The short term goal would be to try to achieve and maintain "materialistic" happiness in this life and future lives (which includes avoiding unfortunate rebirths). At the very minimum, you need to keep the five precepts with heedfulness (appamada). Going a little further, you need to practise more of virtue (sila) with heedfulness (appamada).

This short term goal is described in the Ittha Sutta:

Long life, beauty, status, honor, heaven, high birth: To those who delight in aspiring for these things in great measure, continuously, the wise praise heedfulness in making merit.

The wise person, heedful, acquires a two-fold welfare: welfare in this life & welfare in the next. By breaking through to his welfare he's called prudent, wise.

For lay followers, there is plenty of advice on achieving the short to medium term goals in the Gihi Sutta (or Discourse to the Householder), Sigalovada Sutta, Dighajanu Sutta and Anana Sutta. The minimum training rules imposed on lay followers are the five precepts. Also see this answer for the question "Can a Buddhist own and run a billion dollar business?"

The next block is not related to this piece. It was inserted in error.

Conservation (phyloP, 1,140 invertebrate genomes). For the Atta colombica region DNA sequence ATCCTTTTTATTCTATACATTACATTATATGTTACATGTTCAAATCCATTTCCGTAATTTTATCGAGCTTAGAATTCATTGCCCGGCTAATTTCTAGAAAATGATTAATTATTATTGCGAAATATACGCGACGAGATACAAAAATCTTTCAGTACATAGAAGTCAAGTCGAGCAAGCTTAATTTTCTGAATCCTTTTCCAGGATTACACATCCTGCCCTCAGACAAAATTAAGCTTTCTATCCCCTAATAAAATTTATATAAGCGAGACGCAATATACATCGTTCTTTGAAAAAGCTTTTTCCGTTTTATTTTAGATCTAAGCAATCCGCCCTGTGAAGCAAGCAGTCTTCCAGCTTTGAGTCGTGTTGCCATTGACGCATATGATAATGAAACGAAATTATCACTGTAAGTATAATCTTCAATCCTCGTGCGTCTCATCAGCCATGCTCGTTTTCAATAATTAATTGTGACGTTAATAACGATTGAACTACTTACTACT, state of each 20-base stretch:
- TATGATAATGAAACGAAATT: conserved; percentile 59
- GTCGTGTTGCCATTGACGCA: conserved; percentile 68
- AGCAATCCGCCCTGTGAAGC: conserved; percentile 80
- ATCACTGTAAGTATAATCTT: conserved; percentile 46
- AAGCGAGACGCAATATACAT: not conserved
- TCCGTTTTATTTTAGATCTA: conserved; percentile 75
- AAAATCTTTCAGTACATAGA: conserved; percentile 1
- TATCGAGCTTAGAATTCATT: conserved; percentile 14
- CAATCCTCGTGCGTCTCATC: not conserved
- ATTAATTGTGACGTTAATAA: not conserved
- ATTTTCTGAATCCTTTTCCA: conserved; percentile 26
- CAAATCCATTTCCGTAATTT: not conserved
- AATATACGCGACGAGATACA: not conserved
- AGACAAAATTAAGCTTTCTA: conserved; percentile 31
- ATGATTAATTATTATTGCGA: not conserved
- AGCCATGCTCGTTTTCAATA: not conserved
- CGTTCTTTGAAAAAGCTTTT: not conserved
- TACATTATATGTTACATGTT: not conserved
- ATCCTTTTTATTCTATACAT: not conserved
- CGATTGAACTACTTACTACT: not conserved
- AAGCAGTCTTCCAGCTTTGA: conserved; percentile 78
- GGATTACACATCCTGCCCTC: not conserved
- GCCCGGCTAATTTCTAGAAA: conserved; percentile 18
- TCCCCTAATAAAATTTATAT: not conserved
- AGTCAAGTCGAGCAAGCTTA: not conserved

For those in a hurry to Nibbana, there are the more advanced training paths of anagarika (sort of a pre-monk or pre-nun), novice monk or nun, and fully ordained monk or nun. Please see this answer for details.


Of course you can dance, sing and fall in love. Do you think these things don't exist in Buddhist countries?

Monks forego these things but you don't have to become a monk. As a lay Buddhist, you don't even have to take the 8 precepts (where singing and dancing are mentioned) and observe uposatha days.

I don't think Buddhism is against the material. It's practical. It's more a case of understanding what is essential and what is not essential. You need to eat but not everything etc.

From Dhammapada I.11-12:

asāre sāramatino sāre cāsāradassino te sāraṃ nādhigacchanti micchāsaṅkappagocarā sārañ ca sārato ñatvā asārañ ca asārato te sāram adhigacchanti sammāsaṅkappagocarā

Thinking to be essential, what is not, seeing no essence in what is essential, they, feeding on wrong thoughts, do not discover the essence. Having known the essence as the essence, non-essential as non-essential, they, feeding on right thoughts, discover the essence.

  • 1
    So it's more about... trying to live life with as little as possible, as good as possible, and as happily as possible?
    – Lou P.F
    Commented Jan 16, 2018 at 20:24
  • Well, as little as possible of what is unnecessary. An airplane is a very complex system but little of that complexity is excess.
    – Simon H
    Commented Jan 16, 2018 at 20:49

Is it ok if i change materialistic happiness to pleasures through 5 sense gates (eyes, ears, nose, tongue, body)? For those who are not ready to abandon them, Buddha taught us to know 5 things about them

  • casuals.